Slumerican, Shady and Interscope country-slicker Yelawolf returns bearing his fourth LP Trial By Fire, after the typical 2.5 years since his last, the Love Story album of 2015. With more backwoods-active raps over folk rock guitars and an insidious alcohol-and-drinking trope, Yelawolf and his labels have assembled an album more similar to all of his previous projects combined than not, but not necessarily for the better. Yelawolf’s emcee skills are upright and he takes turns championing friendship, family and his musical influences but Trial By Fire is to a greater extent a series of melodramatic character studies, with stereotypes included. People getting their hands dirty to get by, dangerous city dwellers, a cheating male lover and a grief stricken father put on a showcase of human suffering in painfully expected, traditional roles. And as we’ve said, the drinking motif makes everything that much more slimy. Trial by Fire, which is no better than average, fails to exchange the image of Yelawolf as a wild, rural industry-rapper for that of an enlightening, evolving, multidimensional artist. (2 out of 5 stars) 

Tuesday, October 17, 2017

Sha Stimuli - 'Lazarus' (Album Review)


Longtime Brooklyn emcee Sha Stimuli (Sherod Khaalis) took a four year hiatus from the music in the years of 2013 through the greater part of 2016. In September and December of 2016, the conscious rhyme-gymnast at last dropped two singles, “Sticks And Stones” and “New Jordans/A Poem For Mike.” Lazarus, Khaalis’s comeback LP and a September 2017 release (with 10 Minutes Late Records) can already easily be called one of the supreme rap highlights of the year. In it, the straight-up lyricist and role model sounds not a day removed from his craft. Listeners are in for real honest stories, wholesome lessons and a clinic in the fine points of rapping all in one.    

Since Khaalis has been away so long and also because he’s not caught in the mainstream spotlight, his background needs some revisiting. This artist’s journey began during the golden era. As the younger brother of Masta Ace Incorporated producer Lord Digga, Khaalis would learn from and contribute to his elder sibling’s work. In addition to befriending Masta Ace, he also met the other Juice Crew artists being in such close proximity to him. Khaalis’s own debut LP, My Soul To Keep, arrived in 2009, but he is perhaps most well known for his extensive mixtape discography. In 2008 alone, he released twelve of them, one in each month of the year.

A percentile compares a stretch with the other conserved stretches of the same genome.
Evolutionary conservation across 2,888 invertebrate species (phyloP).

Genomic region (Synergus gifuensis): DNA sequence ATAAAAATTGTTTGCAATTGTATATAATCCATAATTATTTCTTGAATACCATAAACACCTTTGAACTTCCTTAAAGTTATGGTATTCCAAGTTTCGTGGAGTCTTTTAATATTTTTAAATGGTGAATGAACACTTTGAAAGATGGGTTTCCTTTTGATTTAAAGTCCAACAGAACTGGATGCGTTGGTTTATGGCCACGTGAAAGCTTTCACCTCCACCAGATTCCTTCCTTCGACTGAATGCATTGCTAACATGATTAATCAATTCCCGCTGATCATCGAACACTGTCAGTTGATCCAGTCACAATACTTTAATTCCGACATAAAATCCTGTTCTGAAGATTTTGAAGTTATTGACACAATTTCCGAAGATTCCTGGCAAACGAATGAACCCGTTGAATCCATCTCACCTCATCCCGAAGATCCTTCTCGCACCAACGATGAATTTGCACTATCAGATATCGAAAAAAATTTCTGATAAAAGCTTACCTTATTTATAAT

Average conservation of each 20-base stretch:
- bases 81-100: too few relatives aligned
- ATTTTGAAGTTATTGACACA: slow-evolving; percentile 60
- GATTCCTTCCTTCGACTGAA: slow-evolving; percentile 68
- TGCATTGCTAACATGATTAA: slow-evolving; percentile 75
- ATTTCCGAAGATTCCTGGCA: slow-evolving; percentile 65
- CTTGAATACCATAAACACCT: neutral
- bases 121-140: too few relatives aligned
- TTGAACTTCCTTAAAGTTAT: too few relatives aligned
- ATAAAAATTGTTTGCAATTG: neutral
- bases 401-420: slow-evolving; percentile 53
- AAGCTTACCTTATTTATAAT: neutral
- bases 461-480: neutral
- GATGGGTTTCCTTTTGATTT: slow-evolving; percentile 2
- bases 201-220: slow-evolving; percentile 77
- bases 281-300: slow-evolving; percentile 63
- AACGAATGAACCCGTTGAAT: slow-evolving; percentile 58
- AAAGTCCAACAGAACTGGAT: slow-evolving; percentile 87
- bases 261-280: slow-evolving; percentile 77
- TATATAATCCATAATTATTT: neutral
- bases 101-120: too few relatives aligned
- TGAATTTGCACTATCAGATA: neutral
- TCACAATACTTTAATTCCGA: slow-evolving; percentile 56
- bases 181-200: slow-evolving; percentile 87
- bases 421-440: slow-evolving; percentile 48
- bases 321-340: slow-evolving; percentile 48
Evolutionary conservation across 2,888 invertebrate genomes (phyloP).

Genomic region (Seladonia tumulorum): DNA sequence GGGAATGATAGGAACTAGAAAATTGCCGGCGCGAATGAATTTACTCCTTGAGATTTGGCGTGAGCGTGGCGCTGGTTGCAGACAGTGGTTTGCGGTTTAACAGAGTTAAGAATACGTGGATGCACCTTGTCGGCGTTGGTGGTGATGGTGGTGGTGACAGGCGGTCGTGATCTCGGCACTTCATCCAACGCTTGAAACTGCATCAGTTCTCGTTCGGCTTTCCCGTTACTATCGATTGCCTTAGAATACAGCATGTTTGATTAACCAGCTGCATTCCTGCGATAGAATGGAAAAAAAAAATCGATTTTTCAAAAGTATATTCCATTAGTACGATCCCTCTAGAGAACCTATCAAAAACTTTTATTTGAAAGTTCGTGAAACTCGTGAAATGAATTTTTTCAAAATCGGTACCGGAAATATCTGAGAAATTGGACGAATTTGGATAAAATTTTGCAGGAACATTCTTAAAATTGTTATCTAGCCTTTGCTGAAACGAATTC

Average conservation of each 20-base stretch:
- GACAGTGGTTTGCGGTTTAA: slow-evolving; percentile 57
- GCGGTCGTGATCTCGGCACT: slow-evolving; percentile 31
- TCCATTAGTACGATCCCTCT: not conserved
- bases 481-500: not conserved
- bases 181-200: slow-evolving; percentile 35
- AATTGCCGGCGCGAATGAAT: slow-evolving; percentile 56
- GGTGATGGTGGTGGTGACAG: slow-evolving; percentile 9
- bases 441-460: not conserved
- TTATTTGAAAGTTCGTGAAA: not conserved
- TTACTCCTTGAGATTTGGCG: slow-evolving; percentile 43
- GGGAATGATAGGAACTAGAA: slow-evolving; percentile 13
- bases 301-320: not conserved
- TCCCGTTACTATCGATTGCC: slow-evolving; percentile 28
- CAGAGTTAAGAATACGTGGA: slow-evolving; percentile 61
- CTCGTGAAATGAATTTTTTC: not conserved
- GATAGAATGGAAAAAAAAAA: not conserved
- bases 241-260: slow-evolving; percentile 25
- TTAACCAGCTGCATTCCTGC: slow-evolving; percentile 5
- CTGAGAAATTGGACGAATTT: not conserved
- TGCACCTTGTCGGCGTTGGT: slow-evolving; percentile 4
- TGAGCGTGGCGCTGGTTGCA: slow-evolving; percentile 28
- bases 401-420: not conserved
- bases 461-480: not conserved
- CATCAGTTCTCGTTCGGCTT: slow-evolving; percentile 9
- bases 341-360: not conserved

In Lazarus, Khaalis of course stands out for his outstanding wordplay and messages but so does the rock and gospel-tinged production with samples of “Frere Jacques,” Paula Cole’s “I Don’t Want To Wait” and more. Plus velvety song-vocals by guests like the reappearing Jennifer Myles provide nice counterbalance to Khaalis’s intense lyricism. More than mere supplements, this music and the feature artists are part and parcel of the project alongside the main attraction—Khaalis’s priceless verses. 

With his complex yet conversational flow, he raps on the tragic, violent hood-environment and how his life as a child revolved around basketball, rap and the streets in “The Wake, Pt. 2.” Another opus and an industry study in fact is rolled out (or enrolled you could say) in “Jail University,” where Khaalis examines how the separate paths of prison and college affect a career in rap, differently and sometimes with little to no difference. 

We really start to see how healthy his mentality is in “So Grateful” and then immediately afterward in “The Edge, Pt. 1 & Pt. 2.” As you may have guessed but are yet to truly experience the glory of, the first describes how blessed our author is just to be alive. In the second, he says ‘bring it on’ to any and all tests of strength that could possibly come his way, with a ‘give-me-all-you’ve-got’ attitude, and by summoning his inner Melle Mel stating, “please push me ‘cause I’m close to the edge […] ‘cause I, I wanna know if I can fly.”     

Your heart and soul will no doubt be soothed and warmed by the end but also, your mind will happily carry the weight of Khaalis’s load-bearing speeches. He discusses the struggle for positive racial identity in the hood and the deterioration of the health of black culture in America due to commercialism for one, how media and program directors for example have played a ravaging part in drawing a distorted picture and painting the color lines with unsuitable hues. But still, Khaalis doesn’t shy away from placing some responsibility on the shoulders of the very people who are having the hardest time. Because some of their problems are self-wrought.